Book Review: Number the Stars, Lois Lowry (1989)

April 9th, 2014 1:08 pm by Kelly Garbato

“the gift of a world of human decency”

five out of five stars

It’s September 1943, three years since German forces seized control of Denmark. Nazi soldiers patrol the streets and control the government, hospitals, schools, newspapers, and rail system; possessing an illegal newspaper like The Free Danes might very well get you killed. Copenhagen is under an 8PM curfew, and supplies are strictly rationed. And now, three years later, the Nazis are just beginning to “relocate” Jewish citizens, the way they have in so many other occupied territories.

But the Danish government received warning, which it passed on to Jewish religious leaders. Thanks to one German high official – not to mention countless courageous Danes – most of Denmark’s 7,000 Jewish citizens were smuggled to safety in Sweden. In just a matter of weeks. Right under the occupiers’ noses.

Against this backdrop, Lois Lowry weaves a story of courage and compassion that’s only partially a work of fiction. When word comes that they’re in danger, the Rosen family sends their only daughter, ten-year-old Ellen, to stay with family friends the Johansens: Ellen’s best friend Annemarie, her little sister Kirsti, and their parents. When Nazi soldiers come knocking, Ellen poses as the Johansens’ dead daughter Lise. Afraid of arousing the soldiers’ suspicions, the women travel to stay with Inge’s brother, Henrik, who lives by the sea. Before the war is over, young Annemarie will find her resolve tested. Will she undertake a dangerous mission in order to save her friend Ellen – or will she succumb to her fear of the soldiers?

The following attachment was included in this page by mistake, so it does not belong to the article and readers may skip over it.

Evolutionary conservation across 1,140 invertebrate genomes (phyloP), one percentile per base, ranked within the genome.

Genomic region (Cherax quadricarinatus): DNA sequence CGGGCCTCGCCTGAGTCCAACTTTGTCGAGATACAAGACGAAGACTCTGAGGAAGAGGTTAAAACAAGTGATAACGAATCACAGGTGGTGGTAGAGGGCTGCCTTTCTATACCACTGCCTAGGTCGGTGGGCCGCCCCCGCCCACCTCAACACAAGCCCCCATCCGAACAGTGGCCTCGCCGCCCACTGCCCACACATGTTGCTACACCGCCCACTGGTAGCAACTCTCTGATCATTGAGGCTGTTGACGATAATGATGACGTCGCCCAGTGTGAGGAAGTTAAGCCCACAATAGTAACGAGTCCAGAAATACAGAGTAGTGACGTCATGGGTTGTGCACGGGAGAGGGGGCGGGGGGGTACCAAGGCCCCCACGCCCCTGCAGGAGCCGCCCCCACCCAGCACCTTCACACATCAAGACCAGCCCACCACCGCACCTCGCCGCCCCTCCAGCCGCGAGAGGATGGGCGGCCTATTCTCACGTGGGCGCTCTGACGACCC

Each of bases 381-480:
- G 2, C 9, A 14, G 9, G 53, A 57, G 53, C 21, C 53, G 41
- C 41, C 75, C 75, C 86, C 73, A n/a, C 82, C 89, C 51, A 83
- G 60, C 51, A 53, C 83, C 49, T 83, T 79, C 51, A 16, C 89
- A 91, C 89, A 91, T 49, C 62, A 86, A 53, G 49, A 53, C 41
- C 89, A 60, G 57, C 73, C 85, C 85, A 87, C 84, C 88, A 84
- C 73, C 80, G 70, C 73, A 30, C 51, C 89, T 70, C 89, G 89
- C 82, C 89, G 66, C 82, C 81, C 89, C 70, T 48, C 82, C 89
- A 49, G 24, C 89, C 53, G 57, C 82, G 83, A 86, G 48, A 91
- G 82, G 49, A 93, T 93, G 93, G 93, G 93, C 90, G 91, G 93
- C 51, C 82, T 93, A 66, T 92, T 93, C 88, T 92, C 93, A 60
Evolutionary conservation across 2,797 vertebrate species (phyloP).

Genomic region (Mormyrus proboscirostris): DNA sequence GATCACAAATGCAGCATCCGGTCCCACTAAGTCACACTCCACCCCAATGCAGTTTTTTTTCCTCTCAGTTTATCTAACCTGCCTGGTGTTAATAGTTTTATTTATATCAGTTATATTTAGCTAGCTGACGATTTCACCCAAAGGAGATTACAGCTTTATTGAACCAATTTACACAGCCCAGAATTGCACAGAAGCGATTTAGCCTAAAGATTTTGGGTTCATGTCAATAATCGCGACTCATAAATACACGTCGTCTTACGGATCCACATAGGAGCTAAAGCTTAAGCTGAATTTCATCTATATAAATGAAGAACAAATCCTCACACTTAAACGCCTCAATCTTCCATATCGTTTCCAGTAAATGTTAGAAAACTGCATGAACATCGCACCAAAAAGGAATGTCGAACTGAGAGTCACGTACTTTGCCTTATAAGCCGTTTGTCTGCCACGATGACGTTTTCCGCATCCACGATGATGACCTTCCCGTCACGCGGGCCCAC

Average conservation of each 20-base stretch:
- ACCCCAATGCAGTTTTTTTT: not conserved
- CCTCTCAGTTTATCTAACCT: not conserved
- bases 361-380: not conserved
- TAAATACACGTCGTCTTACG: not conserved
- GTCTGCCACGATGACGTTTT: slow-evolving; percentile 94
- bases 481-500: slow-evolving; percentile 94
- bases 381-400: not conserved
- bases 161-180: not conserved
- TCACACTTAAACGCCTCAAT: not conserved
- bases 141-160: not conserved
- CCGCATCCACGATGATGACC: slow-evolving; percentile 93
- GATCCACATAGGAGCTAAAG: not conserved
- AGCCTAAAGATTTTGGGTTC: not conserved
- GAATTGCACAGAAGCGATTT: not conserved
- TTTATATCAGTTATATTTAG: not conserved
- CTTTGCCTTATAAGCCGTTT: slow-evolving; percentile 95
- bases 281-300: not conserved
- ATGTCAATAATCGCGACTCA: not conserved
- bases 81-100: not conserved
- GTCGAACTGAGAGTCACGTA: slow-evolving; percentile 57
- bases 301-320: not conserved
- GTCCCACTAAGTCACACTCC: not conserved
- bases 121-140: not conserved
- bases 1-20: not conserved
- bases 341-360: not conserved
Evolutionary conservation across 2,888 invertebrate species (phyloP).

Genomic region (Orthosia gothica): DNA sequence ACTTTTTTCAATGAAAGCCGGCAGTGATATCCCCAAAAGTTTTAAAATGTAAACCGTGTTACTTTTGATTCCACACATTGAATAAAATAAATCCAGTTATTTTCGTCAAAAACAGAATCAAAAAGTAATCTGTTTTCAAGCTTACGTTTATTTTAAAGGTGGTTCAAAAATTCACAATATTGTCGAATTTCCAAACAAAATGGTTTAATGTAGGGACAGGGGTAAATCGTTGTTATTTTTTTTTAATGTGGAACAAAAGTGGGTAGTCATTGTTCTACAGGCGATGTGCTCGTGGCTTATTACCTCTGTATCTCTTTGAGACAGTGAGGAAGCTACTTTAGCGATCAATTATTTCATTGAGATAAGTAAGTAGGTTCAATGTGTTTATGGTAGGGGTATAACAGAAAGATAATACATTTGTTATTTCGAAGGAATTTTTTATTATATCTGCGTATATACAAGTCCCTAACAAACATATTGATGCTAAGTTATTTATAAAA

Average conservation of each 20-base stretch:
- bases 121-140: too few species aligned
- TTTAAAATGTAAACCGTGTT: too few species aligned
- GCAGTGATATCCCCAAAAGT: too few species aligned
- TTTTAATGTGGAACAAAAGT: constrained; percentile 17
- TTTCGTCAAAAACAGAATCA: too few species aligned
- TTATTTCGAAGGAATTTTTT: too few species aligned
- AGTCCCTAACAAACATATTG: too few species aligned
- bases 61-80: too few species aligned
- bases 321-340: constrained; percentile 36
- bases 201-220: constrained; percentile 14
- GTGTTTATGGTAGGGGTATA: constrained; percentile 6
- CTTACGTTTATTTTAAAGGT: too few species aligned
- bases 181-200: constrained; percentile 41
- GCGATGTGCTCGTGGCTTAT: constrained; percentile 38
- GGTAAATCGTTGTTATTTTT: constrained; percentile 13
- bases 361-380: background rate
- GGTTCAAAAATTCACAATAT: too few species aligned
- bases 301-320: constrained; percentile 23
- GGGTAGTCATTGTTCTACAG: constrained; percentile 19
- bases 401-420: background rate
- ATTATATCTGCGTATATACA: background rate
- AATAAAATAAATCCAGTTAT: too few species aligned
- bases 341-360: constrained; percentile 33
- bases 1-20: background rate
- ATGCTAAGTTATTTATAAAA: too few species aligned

Suitable for children, but also rich with adult meaning, Number the Stars is a beautiful and moving story about courage in the face of seemingly insurmountable odds. Lowry peppers her story with fairy tale elements – particularly during Annemarie’s mission – making a potentially upsetting book that much more palatable to younger and more sensitive readers. And by viewing wartime occupation through the eyes of a child, we gain insight into how those of different ages processed and coped with the traumatic events unfolding around them.

(It kind of breaks your heart when Annemarie observes that the soldiers mostly escape five-year-old Kirsti’s notice: “For Kirsti, the soldiers were simply part of the landscape, something that had always been there, on every corner, as unimportant as lampposts, throughout her remembered life.”)

Bravery isn’t the absence of fear, as Annemarie learns, but the will to overcome it, no matter the cost. Through their Resistance, the Danish people did indeed give “the gift of a world of human decency.”

(This review is also available on Amazon, Library Thing, and Goodreads. Please click through and vote it helpful if you’re so inclined!)

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